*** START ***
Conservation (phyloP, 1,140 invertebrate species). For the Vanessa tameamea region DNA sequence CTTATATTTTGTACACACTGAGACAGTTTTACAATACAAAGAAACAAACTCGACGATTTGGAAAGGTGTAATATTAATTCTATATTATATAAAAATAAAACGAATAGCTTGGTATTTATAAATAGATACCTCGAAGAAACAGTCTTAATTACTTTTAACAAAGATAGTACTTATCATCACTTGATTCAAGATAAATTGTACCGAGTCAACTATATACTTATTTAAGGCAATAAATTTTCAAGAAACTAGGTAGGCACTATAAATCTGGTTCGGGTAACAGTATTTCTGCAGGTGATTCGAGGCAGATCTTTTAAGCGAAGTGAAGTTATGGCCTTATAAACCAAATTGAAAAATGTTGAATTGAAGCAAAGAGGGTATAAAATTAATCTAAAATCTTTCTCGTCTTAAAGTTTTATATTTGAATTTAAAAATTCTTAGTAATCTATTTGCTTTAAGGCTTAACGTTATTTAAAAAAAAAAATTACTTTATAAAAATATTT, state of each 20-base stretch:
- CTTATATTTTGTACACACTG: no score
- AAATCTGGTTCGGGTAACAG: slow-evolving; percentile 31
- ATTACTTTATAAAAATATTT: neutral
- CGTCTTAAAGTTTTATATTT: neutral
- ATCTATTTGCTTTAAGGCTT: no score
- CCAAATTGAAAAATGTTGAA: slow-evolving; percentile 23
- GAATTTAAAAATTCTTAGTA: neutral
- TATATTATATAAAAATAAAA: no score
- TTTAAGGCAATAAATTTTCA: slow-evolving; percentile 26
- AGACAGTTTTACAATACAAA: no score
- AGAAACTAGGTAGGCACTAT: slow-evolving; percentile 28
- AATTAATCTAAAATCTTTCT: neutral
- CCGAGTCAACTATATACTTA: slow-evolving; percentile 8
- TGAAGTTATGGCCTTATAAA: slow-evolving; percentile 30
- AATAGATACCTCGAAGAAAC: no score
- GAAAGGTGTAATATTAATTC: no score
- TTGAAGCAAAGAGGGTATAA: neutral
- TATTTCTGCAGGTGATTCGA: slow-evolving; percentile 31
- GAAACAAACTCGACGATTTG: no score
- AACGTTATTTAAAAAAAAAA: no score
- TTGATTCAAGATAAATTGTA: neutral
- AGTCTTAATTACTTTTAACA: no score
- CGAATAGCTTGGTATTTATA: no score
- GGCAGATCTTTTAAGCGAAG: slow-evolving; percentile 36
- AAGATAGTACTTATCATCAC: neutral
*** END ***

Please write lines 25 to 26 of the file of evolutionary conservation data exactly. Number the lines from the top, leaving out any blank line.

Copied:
- GGCAGATCTTTTAAGCGAAG: slow-evolving; percentile 36
- AAGATAGTACTTATCATCAC: neutral